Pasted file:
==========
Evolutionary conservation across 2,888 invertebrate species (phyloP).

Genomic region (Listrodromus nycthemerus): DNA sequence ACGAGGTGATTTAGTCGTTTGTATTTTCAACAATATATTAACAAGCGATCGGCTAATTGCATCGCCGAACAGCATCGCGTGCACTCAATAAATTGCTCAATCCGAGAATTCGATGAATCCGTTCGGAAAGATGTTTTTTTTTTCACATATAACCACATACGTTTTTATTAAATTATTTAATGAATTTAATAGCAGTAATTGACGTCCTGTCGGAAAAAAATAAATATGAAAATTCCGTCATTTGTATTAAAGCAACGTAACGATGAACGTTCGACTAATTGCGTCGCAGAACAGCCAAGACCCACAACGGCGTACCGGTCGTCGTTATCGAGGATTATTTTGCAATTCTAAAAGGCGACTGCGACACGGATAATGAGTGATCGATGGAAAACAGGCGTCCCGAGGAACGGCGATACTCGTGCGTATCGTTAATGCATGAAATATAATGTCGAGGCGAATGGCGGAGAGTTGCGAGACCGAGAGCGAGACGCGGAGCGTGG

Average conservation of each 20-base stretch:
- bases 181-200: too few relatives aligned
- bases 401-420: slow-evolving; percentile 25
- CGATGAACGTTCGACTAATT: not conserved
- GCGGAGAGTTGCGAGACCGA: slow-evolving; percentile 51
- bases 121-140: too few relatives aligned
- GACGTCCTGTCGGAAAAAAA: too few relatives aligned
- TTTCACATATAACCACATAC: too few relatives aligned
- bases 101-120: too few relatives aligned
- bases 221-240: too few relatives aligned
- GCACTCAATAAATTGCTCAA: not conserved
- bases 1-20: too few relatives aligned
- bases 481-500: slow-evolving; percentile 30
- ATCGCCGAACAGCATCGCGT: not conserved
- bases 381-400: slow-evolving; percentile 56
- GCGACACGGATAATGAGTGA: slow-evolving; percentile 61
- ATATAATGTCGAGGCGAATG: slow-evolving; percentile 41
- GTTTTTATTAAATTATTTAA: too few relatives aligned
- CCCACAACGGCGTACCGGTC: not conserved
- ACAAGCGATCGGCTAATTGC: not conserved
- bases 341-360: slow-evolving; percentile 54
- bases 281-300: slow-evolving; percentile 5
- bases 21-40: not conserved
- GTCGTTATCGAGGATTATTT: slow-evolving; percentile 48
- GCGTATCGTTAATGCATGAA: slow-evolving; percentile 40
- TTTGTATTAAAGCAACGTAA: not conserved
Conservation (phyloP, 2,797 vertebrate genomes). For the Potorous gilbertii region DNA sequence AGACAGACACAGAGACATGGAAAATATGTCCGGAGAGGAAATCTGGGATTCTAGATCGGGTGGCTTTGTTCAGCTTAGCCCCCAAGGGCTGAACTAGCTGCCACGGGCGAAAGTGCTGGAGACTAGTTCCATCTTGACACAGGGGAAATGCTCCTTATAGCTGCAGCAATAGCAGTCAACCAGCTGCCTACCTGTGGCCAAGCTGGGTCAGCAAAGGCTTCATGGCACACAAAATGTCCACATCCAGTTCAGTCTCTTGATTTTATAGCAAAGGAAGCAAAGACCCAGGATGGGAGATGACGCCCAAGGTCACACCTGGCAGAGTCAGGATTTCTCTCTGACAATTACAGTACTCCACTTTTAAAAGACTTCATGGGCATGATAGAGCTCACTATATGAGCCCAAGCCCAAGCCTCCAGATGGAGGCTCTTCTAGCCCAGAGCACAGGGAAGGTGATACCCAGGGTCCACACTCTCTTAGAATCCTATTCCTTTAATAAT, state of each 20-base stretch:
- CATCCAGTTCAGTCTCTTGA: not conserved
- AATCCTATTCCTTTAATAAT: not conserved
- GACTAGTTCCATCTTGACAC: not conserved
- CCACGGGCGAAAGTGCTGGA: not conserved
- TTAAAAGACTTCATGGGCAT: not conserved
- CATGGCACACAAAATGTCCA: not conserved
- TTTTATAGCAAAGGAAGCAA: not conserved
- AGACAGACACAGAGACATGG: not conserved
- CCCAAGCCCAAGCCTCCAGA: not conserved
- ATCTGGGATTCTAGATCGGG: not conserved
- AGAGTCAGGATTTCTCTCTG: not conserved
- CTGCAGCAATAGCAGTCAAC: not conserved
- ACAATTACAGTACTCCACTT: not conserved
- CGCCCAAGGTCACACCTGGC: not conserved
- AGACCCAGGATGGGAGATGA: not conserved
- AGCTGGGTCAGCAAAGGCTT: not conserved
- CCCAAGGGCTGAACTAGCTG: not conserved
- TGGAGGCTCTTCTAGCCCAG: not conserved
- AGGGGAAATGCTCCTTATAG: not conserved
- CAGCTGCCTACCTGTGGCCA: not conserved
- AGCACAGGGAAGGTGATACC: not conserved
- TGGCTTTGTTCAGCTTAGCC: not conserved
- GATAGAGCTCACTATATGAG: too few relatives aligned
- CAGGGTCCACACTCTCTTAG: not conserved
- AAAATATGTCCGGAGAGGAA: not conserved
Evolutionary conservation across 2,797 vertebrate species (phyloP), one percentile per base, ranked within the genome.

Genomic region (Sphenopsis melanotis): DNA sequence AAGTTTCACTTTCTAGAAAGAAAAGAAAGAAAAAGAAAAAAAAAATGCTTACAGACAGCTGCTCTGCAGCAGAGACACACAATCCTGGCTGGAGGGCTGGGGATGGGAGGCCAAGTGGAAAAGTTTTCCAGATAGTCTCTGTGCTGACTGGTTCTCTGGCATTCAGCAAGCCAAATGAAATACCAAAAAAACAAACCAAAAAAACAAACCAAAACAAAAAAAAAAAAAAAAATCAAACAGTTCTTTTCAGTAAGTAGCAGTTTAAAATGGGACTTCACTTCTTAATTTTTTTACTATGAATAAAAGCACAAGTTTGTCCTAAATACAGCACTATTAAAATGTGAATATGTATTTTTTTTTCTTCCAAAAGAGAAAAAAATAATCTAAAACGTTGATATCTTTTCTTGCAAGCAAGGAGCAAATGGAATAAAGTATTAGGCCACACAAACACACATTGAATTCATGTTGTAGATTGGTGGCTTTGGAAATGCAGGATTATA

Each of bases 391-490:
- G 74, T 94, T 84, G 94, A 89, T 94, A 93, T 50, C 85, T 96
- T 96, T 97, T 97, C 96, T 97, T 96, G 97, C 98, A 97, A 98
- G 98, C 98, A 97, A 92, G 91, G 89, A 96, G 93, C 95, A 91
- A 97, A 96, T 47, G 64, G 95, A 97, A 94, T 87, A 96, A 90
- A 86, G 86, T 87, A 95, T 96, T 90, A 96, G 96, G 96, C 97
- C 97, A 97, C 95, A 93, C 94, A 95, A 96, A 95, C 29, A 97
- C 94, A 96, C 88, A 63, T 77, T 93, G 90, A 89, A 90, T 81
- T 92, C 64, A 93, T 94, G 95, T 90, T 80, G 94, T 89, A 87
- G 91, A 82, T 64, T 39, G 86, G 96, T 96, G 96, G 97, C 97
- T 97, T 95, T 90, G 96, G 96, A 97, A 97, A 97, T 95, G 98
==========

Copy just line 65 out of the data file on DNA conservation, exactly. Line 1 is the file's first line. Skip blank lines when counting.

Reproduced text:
- T 92, C 64, A 93, T 94, G 95, T 90, T 80, G 94, T 89, A 87